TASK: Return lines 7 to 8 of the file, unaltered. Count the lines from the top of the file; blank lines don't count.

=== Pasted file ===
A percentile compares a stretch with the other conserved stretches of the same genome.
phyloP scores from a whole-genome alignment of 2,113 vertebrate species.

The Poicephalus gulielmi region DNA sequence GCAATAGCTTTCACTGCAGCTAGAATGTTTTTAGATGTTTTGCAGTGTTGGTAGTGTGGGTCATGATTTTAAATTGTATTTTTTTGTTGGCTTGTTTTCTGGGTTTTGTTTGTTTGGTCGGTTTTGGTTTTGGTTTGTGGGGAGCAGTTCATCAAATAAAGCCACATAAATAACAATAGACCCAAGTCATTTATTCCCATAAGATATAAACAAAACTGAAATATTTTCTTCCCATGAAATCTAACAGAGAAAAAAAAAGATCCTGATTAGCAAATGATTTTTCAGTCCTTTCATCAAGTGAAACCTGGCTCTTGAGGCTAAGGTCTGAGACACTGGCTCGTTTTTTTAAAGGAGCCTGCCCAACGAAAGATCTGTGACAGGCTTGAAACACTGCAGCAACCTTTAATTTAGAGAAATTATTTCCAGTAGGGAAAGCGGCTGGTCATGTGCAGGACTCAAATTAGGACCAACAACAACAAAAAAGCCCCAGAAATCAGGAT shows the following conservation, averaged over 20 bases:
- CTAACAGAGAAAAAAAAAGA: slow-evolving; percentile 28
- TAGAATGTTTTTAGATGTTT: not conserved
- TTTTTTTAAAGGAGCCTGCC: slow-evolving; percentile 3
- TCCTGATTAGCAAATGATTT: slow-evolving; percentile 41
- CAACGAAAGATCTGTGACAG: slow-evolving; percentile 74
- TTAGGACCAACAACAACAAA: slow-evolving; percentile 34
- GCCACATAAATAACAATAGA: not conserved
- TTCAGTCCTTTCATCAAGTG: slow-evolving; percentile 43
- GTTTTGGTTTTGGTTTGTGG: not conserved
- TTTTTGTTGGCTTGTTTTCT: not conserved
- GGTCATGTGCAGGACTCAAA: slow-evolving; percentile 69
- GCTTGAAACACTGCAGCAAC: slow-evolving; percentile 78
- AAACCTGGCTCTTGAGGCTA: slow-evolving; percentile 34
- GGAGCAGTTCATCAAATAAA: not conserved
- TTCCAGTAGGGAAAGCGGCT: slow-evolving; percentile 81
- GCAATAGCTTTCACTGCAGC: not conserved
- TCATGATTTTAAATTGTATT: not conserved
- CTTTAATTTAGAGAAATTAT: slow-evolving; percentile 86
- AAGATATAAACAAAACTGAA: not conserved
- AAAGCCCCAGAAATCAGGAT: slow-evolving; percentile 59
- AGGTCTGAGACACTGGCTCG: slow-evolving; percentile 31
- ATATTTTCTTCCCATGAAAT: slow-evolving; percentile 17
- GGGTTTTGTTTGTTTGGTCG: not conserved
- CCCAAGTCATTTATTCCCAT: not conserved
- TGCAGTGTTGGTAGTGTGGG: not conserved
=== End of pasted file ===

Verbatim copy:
- TCCTGATTAGCAAATGATTT: slow-evolving; percentile 41
- CAACGAAAGATCTGTGACAG: slow-evolving; percentile 74